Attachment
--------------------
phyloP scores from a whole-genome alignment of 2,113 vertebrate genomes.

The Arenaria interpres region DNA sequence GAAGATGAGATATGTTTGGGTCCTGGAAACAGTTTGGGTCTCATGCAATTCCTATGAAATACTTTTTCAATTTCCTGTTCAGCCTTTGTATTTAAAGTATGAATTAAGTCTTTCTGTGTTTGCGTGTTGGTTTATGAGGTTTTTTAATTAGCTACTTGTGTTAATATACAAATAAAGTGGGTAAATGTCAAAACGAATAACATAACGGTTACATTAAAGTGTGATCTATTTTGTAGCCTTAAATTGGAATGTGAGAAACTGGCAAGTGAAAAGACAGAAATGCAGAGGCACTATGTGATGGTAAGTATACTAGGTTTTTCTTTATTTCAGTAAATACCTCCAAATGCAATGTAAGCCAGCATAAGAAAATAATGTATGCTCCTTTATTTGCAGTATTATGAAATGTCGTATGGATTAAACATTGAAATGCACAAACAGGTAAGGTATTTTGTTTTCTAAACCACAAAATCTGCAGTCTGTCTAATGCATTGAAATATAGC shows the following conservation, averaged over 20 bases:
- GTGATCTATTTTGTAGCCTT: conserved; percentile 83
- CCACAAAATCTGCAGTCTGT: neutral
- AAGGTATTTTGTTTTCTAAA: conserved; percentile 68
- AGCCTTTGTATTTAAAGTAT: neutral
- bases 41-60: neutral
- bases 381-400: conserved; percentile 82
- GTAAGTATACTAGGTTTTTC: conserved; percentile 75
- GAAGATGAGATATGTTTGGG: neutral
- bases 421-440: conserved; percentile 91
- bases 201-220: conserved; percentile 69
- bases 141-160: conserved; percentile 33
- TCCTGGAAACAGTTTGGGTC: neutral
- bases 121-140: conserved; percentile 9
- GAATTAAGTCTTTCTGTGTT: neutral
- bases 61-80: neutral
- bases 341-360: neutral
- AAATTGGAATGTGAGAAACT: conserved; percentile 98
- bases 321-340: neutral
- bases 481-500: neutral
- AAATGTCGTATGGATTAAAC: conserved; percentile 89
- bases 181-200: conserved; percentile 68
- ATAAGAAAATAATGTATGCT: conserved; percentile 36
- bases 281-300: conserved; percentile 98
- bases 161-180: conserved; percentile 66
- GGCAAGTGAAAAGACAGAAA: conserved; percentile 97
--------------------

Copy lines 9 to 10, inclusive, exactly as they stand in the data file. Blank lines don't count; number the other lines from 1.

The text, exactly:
- GTAAGTATACTAGGTTTTTC: conserved; percentile 75
- GAAGATGAGATATGTTTGGG: neutral